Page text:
THE government is considering a request to give some veterans more money, according to Work and Pensions Secretary Iain Duncan Smith.
Portsmouth City Council Ukip members are pushing for war disability pensions to be excluded as a source of income when their benefits are calculated, which would give veterans a financial boost.
Speaking on a visit to the shop All About Tea in Southsea yesterday, Mr Duncan Smith said the request was under review.
He said: ‘I know there is concern about that, but these are quite complicated issues to deal with.
‘If you start by exempting a whole series of things, then what you’re left with is all the complications of the existing benefits system that we are seeking not to have.’
Ukip members plan to continue pushing for the exclusion at a council meeting next week.
Mr Duncan Smith said there were about 32 different benefits, and more than 100 when ‘sub-benefits’ and ‘sub-sub-benefits’ were included.
He said the planned introduction of universal credit, a single payment for people out of work and on low incomes, would simplify the welfare system.
‘It’ll be a massive benefit to the people of Portsmouth,’ he said.
Mr Duncan Smith was in the city to talk to people taking part in the Troubled Families Programme, a scheme launched two-and-a-half years ago to help Britain’s families in greatest need.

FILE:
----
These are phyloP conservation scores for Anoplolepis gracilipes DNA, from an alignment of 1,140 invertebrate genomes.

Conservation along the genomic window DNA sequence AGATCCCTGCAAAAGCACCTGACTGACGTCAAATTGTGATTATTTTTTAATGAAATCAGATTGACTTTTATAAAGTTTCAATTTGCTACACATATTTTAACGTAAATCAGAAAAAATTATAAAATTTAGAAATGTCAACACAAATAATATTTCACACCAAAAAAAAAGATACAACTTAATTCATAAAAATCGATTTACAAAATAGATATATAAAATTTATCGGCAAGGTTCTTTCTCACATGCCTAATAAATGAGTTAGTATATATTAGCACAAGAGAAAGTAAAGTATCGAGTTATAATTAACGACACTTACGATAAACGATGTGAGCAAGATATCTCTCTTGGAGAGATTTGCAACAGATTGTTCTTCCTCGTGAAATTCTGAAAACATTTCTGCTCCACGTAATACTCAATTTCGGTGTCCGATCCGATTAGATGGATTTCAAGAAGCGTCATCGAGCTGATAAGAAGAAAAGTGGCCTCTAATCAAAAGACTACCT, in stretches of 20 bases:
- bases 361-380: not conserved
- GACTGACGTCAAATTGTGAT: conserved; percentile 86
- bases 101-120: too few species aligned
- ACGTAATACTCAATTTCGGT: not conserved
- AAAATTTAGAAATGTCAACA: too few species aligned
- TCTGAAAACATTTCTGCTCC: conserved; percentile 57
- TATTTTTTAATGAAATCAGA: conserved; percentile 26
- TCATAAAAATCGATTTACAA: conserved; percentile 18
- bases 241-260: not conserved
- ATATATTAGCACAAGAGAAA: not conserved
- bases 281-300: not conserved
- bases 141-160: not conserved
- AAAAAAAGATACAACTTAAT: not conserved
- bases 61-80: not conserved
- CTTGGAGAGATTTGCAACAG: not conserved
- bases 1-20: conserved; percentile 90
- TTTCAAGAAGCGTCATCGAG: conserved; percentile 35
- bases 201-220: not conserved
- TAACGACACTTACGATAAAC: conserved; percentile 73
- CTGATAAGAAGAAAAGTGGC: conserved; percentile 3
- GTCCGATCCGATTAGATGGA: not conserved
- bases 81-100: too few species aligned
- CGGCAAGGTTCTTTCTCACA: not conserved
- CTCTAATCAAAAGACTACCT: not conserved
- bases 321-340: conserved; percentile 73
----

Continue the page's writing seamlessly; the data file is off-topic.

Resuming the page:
He said: ‘So many of those families are now moving beyond the point where they started and improving the quality of their lives.
‘It saves money, eventually for the state, but the most important thing is it saves lives, and that’s why this programme is being expanded.
‘We’re going to go from 120,000 families to some 400,000 families, which is a big success story.’
Tory candidate for Portsmouth South Flick Drummond said she was delighted with Mr Duncan Smith’s visit.
She said: ‘I was really pleased to show the Secretary of State for Work and Pensions some of the good work that has been going on through the Troubled Families Initiative.
‘The family intervention projects are making a big impact on the lives of families and helping to get people back into work as well as sorting out some difficult family issues.’